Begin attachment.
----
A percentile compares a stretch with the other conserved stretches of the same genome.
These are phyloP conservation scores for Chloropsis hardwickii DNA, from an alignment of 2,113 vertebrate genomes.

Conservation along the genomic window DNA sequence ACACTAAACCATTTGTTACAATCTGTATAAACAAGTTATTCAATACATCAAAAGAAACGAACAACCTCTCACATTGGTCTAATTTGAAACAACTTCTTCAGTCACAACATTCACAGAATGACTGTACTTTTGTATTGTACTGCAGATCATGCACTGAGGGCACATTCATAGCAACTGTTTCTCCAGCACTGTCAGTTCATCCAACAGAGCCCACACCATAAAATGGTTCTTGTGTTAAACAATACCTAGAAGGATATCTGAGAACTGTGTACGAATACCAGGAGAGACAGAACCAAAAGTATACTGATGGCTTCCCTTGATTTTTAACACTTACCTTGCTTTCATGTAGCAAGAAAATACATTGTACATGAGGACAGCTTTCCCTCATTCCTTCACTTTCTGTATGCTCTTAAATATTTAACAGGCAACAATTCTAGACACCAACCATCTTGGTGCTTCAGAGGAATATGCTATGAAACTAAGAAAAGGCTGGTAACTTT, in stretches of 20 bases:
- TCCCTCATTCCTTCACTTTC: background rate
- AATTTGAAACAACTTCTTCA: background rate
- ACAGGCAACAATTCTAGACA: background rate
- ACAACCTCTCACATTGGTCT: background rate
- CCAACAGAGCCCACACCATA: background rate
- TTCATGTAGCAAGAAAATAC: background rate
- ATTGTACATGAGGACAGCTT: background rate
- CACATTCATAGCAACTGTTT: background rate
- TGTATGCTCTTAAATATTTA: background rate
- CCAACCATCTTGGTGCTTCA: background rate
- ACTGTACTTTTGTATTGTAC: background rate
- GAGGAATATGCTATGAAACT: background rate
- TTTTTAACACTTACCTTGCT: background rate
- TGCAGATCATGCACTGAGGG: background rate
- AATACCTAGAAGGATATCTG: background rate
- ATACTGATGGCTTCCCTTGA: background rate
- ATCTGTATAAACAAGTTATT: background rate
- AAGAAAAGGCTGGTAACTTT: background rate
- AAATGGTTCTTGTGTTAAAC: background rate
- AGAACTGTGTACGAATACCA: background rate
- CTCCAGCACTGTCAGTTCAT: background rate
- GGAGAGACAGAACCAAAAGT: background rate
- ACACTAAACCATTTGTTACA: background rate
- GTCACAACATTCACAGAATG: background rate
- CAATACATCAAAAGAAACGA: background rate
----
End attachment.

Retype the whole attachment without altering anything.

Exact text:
A percentile compares a stretch with the other conserved stretches of the same genome.
These are phyloP conservation scores for Chloropsis hardwickii DNA, from an alignment of 2,113 vertebrate genomes.

Conservation along the genomic window DNA sequence ACACTAAACCATTTGTTACAATCTGTATAAACAAGTTATTCAATACATCAAAAGAAACGAACAACCTCTCACATTGGTCTAATTTGAAACAACTTCTTCAGTCACAACATTCACAGAATGACTGTACTTTTGTATTGTACTGCAGATCATGCACTGAGGGCACATTCATAGCAACTGTTTCTCCAGCACTGTCAGTTCATCCAACAGAGCCCACACCATAAAATGGTTCTTGTGTTAAACAATACCTAGAAGGATATCTGAGAACTGTGTACGAATACCAGGAGAGACAGAACCAAAAGTATACTGATGGCTTCCCTTGATTTTTAACACTTACCTTGCTTTCATGTAGCAAGAAAATACATTGTACATGAGGACAGCTTTCCCTCATTCCTTCACTTTCTGTATGCTCTTAAATATTTAACAGGCAACAATTCTAGACACCAACCATCTTGGTGCTTCAGAGGAATATGCTATGAAACTAAGAAAAGGCTGGTAACTTT, in stretches of 20 bases:
- TCCCTCATTCCTTCACTTTC: background rate
- AATTTGAAACAACTTCTTCA: background rate
- ACAGGCAACAATTCTAGACA: background rate
- ACAACCTCTCACATTGGTCT: background rate
- CCAACAGAGCCCACACCATA: background rate
- TTCATGTAGCAAGAAAATAC: background rate
- ATTGTACATGAGGACAGCTT: background rate
- CACATTCATAGCAACTGTTT: background rate
- TGTATGCTCTTAAATATTTA: background rate
- CCAACCATCTTGGTGCTTCA: background rate
- ACTGTACTTTTGTATTGTAC: background rate
- GAGGAATATGCTATGAAACT: background rate
- TTTTTAACACTTACCTTGCT: background rate
- TGCAGATCATGCACTGAGGG: background rate
- AATACCTAGAAGGATATCTG: background rate
- ATACTGATGGCTTCCCTTGA: background rate
- ATCTGTATAAACAAGTTATT: background rate
- AAGAAAAGGCTGGTAACTTT: background rate
- AAATGGTTCTTGTGTTAAAC: background rate
- AGAACTGTGTACGAATACCA: background rate
- CTCCAGCACTGTCAGTTCAT: background rate
- GGAGAGACAGAACCAAAAGT: background rate
- ACACTAAACCATTTGTTACA: background rate
- GTCACAACATTCACAGAATG: background rate
- CAATACATCAAAAGAAACGA: background rate